I’ve spent a little too much time, in the past week or so, playing a game on my computer.
The game in question, with the deceptively trite title Life Is Strange, is an example of what may be an emerging genre in video games: a graphic adventure game that amounts to an especially rich and engaging interactive story, with a particular game-play mechanic, some mild puzzle solving, some free exploration of the setting of each scene, an overarching mystery to investigate, and a series of tough choices that affect future (and past!) parts of the story.
In this case, the narrative device and game-play mechanic is the ability to rewind. The main character is Maxine “Max” Caulfield, an 18-year-old photography student at a high school for the arts, who suddenly finds herself able to manipulate time by undoing some decisions and trying other options. Important elements of the plot and a number of the puzzles that need to be solved depend on this ability.
SPOILER ALERT! I will not reveal any particular details of the plot, especially from the later chapters, but I will be discussing the general outlines of the game and the general outlines of its ending. If you have an interest in video games that might lead you to play Life Is Strange, and if you really don’t like to know too much about the trajectory of a story before you start it, you might not want to read on.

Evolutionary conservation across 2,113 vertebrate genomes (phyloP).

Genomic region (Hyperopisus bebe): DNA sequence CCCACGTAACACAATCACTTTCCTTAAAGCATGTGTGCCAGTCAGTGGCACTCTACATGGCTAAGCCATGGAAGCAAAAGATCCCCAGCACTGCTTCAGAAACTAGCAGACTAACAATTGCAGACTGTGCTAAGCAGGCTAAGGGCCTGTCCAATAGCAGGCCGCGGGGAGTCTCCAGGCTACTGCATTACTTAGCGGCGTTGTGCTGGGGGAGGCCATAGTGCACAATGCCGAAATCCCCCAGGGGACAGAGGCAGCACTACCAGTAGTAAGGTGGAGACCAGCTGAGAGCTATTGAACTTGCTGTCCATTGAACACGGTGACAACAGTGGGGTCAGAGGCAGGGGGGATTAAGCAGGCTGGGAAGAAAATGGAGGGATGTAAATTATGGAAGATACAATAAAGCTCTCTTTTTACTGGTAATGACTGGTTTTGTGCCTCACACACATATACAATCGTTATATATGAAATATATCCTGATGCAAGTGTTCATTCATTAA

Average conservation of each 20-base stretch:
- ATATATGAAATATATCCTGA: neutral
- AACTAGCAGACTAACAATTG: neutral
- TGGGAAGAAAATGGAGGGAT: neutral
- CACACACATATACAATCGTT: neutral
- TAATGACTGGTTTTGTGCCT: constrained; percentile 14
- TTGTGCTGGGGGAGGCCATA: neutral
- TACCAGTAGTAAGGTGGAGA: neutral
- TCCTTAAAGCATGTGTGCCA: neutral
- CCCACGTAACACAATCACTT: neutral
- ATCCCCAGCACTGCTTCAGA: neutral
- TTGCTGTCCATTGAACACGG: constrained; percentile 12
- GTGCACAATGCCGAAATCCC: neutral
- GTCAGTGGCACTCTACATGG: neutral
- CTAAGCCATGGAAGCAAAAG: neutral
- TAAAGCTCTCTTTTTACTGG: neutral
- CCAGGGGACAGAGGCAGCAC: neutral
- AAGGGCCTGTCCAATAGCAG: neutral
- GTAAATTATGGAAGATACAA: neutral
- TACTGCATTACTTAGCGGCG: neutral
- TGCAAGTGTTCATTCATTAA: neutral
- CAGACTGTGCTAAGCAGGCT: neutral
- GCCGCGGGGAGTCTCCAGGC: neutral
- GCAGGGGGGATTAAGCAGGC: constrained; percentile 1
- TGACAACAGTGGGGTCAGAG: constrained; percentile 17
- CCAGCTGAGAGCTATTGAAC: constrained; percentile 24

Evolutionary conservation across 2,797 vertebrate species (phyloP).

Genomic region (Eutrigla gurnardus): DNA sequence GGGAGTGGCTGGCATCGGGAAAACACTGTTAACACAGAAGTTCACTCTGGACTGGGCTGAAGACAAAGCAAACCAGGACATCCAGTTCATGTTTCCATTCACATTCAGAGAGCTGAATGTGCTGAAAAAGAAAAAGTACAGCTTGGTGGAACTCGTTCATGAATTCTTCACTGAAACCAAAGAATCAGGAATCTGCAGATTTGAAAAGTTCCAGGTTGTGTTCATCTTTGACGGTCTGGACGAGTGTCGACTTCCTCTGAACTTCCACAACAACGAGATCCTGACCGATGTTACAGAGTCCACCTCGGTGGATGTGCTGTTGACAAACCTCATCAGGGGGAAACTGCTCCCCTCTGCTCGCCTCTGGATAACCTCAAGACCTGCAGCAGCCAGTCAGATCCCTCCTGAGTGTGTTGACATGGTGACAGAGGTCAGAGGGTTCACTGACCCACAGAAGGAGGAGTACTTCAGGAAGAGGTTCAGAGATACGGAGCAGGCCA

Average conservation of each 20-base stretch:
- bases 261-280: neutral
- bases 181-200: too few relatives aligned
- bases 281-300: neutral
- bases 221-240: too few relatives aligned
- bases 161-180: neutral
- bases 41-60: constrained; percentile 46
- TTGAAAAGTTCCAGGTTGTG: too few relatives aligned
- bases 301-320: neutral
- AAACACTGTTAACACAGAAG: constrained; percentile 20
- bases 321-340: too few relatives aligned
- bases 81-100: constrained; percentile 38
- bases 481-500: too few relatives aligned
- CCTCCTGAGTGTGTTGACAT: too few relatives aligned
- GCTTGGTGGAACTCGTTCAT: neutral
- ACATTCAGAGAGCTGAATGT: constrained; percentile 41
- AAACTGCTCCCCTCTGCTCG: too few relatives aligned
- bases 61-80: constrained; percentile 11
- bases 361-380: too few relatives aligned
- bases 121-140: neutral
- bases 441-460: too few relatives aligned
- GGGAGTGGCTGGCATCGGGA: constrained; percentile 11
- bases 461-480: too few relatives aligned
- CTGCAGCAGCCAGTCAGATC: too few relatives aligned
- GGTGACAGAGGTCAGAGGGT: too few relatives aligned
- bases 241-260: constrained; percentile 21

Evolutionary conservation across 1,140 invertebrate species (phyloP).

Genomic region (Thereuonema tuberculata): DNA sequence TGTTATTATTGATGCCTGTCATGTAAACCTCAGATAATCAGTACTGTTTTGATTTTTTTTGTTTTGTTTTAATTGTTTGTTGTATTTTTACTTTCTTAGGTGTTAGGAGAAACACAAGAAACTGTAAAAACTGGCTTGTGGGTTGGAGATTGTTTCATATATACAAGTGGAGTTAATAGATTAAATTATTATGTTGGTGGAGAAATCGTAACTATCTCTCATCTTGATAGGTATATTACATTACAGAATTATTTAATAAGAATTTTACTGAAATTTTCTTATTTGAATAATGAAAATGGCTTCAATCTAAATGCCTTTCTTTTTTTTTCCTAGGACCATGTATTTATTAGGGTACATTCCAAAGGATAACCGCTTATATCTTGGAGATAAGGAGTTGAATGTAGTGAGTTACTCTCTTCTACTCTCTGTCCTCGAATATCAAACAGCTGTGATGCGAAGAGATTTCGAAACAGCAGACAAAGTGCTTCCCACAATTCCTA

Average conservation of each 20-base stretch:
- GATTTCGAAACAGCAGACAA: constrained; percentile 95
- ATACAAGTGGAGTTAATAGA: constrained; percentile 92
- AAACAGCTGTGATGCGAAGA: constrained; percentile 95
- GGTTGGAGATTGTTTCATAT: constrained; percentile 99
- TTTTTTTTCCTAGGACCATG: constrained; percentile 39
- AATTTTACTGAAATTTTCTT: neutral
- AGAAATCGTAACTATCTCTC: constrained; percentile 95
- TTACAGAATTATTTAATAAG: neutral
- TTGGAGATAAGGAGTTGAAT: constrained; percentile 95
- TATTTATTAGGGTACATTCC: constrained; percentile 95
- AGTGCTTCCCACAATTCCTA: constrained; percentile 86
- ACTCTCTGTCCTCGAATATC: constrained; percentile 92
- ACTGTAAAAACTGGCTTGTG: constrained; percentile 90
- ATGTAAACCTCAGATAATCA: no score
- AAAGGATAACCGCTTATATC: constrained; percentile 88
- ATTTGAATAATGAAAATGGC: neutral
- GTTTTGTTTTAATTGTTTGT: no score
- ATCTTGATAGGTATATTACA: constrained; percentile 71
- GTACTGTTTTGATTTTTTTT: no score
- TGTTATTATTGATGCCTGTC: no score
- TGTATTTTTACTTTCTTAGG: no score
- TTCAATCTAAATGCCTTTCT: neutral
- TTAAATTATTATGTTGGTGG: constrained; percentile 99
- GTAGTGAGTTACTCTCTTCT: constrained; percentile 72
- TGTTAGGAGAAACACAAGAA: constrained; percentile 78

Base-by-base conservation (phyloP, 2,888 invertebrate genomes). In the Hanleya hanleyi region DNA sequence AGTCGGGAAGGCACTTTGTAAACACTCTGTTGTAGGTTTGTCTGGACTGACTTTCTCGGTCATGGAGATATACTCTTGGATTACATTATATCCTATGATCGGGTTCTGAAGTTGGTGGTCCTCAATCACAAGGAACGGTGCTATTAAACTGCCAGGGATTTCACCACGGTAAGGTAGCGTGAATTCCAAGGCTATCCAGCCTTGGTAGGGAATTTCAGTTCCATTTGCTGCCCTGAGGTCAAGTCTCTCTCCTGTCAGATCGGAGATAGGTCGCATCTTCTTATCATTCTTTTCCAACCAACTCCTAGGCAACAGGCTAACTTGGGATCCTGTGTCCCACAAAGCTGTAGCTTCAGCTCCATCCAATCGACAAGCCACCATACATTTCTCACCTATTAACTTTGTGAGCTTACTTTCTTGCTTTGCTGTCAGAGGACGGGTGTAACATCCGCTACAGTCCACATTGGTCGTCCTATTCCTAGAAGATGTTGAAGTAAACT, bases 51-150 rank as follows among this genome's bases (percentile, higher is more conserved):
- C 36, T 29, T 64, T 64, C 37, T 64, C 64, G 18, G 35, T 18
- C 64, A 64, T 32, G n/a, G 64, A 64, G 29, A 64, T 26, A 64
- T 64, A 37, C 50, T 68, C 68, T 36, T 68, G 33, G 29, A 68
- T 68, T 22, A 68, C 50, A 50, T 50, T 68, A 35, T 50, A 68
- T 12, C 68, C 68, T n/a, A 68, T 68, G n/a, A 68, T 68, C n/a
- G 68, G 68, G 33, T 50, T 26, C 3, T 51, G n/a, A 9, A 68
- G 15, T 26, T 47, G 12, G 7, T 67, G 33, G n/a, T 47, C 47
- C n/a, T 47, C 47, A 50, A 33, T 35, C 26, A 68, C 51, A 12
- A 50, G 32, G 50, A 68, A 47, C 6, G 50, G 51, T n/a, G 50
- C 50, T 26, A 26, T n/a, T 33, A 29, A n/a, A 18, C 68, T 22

I have long thought of myself as something of an agnostic on matters of moral theory.
From the beginning I have concerned myself with practical decision-making, first with environmental ethics and policy and more recently with engineering ethics. I am now mainly concerned with how best to teach ethics to undergraduate students in engineering degree programs. In those efforts, I have come to think of moral theories as resources for ordinary practical decision-making, lenses through which to see ordinary basic values of one kind or another.
I could, I have thought, go on using these frameworks, playing them one against the other in expanding and enriching the variety of values taken into account in any decision, without committing myself to any one of them. As a teacher, I have thought I could offer the frameworks to students with complete neutrality, allowing them to figure out for themselves how to balance one kind of value against another. It is not for me to indoctrinate them, after all.
As I am, after a quarter century, re-reading MacIntyre’s After Virtue, I begin to see that such a neutral perspectivism is untenable. In fact, telling myself I am neutral among perspectives is simply false: everything I do has a frame and a direction, based on a particular – though still developing – understanding of human cognition and of the ends of human life in the world. Continue reading